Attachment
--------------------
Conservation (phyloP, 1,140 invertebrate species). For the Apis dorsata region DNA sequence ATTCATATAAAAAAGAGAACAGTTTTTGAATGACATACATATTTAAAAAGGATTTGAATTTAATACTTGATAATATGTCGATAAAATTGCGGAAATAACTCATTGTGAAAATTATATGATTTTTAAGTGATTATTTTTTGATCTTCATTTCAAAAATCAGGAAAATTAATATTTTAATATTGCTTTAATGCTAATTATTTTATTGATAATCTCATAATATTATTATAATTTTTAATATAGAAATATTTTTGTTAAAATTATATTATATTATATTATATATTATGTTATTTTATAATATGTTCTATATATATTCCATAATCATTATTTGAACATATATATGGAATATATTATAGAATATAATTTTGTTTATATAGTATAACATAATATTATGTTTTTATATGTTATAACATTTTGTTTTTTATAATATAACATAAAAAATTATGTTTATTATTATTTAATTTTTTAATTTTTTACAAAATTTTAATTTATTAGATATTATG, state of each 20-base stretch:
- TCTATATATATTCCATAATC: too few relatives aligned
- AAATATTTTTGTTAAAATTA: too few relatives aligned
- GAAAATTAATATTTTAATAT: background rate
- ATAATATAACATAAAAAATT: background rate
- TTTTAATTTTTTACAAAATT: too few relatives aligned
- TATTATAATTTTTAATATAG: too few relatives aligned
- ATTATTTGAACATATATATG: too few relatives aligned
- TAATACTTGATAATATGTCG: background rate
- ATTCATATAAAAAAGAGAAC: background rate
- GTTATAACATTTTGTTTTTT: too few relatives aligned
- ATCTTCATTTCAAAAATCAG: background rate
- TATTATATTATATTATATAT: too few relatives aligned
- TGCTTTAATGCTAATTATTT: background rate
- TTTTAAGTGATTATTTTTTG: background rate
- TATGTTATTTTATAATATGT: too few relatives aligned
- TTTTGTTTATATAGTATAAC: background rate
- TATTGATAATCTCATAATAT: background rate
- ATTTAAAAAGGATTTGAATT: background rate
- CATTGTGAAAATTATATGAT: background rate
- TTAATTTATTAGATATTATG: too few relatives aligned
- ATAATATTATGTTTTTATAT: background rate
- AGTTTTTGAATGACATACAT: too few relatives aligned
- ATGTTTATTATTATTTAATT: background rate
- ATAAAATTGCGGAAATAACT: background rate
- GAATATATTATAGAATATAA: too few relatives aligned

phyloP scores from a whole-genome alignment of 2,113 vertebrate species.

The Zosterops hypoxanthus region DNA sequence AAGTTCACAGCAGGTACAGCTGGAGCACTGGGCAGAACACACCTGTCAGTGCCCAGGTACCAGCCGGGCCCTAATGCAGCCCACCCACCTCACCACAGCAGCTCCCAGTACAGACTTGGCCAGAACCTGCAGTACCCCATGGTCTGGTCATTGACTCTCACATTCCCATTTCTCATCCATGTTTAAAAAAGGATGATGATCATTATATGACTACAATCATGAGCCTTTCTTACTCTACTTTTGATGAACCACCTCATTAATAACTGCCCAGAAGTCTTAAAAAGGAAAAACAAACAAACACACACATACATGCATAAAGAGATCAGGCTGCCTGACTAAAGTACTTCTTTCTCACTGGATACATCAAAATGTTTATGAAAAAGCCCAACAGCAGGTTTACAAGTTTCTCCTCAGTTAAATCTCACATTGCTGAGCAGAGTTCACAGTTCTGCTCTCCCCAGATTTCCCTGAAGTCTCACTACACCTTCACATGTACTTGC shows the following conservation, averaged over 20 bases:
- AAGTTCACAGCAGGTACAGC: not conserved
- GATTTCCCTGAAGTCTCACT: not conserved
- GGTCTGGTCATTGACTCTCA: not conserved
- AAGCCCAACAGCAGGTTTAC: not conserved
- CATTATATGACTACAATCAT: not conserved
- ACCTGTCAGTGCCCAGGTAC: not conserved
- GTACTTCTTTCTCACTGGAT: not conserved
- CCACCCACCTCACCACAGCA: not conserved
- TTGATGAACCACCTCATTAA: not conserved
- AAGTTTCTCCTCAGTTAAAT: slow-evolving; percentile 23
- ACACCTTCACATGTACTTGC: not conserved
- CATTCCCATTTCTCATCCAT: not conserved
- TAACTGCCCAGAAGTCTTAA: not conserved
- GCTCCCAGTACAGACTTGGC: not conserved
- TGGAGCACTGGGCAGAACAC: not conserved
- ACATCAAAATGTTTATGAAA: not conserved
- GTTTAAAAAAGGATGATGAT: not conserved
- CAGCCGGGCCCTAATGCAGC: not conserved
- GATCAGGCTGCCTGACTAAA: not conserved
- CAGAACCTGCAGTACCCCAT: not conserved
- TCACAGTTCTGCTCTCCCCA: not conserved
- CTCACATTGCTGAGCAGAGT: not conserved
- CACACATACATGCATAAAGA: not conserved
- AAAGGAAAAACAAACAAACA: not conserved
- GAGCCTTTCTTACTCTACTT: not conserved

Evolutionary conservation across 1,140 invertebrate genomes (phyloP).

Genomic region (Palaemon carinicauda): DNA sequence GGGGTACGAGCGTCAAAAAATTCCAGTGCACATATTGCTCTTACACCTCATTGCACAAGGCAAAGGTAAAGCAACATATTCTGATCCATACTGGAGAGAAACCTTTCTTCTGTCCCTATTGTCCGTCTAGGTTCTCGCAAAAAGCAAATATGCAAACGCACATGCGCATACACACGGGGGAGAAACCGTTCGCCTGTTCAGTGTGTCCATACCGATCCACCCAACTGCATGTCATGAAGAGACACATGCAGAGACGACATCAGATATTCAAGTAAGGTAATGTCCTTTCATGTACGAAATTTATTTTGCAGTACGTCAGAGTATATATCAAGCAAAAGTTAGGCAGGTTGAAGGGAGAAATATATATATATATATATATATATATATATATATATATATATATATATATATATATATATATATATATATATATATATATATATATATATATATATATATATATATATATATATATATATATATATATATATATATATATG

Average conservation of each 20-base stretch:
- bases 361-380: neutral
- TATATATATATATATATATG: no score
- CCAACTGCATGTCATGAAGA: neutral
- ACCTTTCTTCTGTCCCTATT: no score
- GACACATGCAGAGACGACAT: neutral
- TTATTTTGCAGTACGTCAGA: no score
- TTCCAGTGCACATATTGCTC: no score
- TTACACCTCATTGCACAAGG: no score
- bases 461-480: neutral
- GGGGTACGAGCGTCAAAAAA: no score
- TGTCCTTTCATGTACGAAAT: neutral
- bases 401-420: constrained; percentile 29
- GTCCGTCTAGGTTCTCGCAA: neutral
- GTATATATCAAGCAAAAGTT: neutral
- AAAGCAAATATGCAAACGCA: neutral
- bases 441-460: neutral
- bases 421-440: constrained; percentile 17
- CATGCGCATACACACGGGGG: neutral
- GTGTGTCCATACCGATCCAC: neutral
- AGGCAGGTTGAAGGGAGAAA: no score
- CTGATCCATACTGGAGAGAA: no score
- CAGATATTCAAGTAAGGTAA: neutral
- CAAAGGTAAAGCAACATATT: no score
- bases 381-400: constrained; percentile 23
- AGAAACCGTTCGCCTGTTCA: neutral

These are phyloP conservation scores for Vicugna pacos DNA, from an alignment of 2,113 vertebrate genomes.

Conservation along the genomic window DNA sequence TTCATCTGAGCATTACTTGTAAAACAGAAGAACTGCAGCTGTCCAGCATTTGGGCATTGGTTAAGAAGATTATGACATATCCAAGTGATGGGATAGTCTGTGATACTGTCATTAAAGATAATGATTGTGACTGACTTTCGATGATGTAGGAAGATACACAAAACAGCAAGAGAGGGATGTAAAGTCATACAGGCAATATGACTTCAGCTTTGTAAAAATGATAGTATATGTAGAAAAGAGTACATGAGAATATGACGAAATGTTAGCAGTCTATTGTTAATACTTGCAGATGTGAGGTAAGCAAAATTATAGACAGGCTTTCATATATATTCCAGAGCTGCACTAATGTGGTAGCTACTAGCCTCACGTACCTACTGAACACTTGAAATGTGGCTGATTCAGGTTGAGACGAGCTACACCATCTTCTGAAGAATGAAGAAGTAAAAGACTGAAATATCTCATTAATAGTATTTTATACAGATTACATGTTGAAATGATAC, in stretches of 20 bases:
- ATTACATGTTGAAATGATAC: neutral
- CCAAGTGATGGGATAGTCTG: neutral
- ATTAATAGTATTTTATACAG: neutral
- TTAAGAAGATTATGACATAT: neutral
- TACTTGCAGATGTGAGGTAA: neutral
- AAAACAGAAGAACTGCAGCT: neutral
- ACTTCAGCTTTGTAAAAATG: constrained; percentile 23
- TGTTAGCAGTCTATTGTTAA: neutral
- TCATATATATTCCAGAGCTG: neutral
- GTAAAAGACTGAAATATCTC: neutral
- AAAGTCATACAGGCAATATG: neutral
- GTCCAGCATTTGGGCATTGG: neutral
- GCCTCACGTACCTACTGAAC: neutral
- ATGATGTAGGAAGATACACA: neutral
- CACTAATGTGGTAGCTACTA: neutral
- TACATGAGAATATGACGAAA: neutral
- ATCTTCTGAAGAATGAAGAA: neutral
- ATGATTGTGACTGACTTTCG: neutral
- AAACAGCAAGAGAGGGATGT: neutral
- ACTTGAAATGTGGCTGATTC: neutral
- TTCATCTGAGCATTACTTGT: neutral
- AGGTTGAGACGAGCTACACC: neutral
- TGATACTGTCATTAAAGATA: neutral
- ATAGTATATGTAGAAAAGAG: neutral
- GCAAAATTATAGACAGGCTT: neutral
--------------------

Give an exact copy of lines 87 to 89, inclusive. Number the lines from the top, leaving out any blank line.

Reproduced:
- TTAAGAAGATTATGACATAT: neutral
- TACTTGCAGATGTGAGGTAA: neutral
- AAAACAGAAGAACTGCAGCT: neutral